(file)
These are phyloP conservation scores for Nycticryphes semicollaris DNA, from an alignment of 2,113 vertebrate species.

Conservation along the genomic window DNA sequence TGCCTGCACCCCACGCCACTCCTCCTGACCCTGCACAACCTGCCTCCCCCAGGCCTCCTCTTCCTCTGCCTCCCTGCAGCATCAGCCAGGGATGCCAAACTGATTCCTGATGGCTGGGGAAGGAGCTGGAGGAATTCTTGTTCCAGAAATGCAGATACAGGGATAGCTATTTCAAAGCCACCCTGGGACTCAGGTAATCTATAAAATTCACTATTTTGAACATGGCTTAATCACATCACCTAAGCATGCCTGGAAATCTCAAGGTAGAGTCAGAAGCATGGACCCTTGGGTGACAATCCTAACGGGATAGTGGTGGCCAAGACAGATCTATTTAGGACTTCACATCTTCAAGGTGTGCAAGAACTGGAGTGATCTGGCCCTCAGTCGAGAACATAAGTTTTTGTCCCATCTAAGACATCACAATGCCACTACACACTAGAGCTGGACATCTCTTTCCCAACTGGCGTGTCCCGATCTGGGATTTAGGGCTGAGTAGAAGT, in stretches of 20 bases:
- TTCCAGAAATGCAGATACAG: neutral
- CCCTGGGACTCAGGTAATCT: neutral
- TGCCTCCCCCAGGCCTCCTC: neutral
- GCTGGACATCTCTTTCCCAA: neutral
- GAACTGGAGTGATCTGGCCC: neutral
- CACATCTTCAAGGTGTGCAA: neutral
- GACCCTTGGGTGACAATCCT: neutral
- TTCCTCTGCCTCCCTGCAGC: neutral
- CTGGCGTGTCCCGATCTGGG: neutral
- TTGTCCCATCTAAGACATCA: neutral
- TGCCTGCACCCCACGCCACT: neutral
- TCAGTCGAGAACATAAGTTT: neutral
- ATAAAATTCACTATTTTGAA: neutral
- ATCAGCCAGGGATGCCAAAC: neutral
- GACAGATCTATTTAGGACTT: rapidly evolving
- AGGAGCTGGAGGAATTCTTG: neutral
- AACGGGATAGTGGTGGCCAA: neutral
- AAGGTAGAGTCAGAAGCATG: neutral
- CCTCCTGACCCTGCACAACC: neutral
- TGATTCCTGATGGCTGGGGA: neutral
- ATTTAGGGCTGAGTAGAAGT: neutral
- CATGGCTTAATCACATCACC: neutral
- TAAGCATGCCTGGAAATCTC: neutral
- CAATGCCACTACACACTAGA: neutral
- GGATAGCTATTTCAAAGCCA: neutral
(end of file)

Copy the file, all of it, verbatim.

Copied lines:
These are phyloP conservation scores for Nycticryphes semicollaris DNA, from an alignment of 2,113 vertebrate species.

Conservation along the genomic window DNA sequence TGCCTGCACCCCACGCCACTCCTCCTGACCCTGCACAACCTGCCTCCCCCAGGCCTCCTCTTCCTCTGCCTCCCTGCAGCATCAGCCAGGGATGCCAAACTGATTCCTGATGGCTGGGGAAGGAGCTGGAGGAATTCTTGTTCCAGAAATGCAGATACAGGGATAGCTATTTCAAAGCCACCCTGGGACTCAGGTAATCTATAAAATTCACTATTTTGAACATGGCTTAATCACATCACCTAAGCATGCCTGGAAATCTCAAGGTAGAGTCAGAAGCATGGACCCTTGGGTGACAATCCTAACGGGATAGTGGTGGCCAAGACAGATCTATTTAGGACTTCACATCTTCAAGGTGTGCAAGAACTGGAGTGATCTGGCCCTCAGTCGAGAACATAAGTTTTTGTCCCATCTAAGACATCACAATGCCACTACACACTAGAGCTGGACATCTCTTTCCCAACTGGCGTGTCCCGATCTGGGATTTAGGGCTGAGTAGAAGT, in stretches of 20 bases:
- TTCCAGAAATGCAGATACAG: neutral
- CCCTGGGACTCAGGTAATCT: neutral
- TGCCTCCCCCAGGCCTCCTC: neutral
- GCTGGACATCTCTTTCCCAA: neutral
- GAACTGGAGTGATCTGGCCC: neutral
- CACATCTTCAAGGTGTGCAA: neutral
- GACCCTTGGGTGACAATCCT: neutral
- TTCCTCTGCCTCCCTGCAGC: neutral
- CTGGCGTGTCCCGATCTGGG: neutral
- TTGTCCCATCTAAGACATCA: neutral
- TGCCTGCACCCCACGCCACT: neutral
- TCAGTCGAGAACATAAGTTT: neutral
- ATAAAATTCACTATTTTGAA: neutral
- ATCAGCCAGGGATGCCAAAC: neutral
- GACAGATCTATTTAGGACTT: rapidly evolving
- AGGAGCTGGAGGAATTCTTG: neutral
- AACGGGATAGTGGTGGCCAA: neutral
- AAGGTAGAGTCAGAAGCATG: neutral
- CCTCCTGACCCTGCACAACC: neutral
- TGATTCCTGATGGCTGGGGA: neutral
- ATTTAGGGCTGAGTAGAAGT: neutral
- CATGGCTTAATCACATCACC: neutral
- TAAGCATGCCTGGAAATCTC: neutral
- CAATGCCACTACACACTAGA: neutral
- GGATAGCTATTTCAAAGCCA: neutral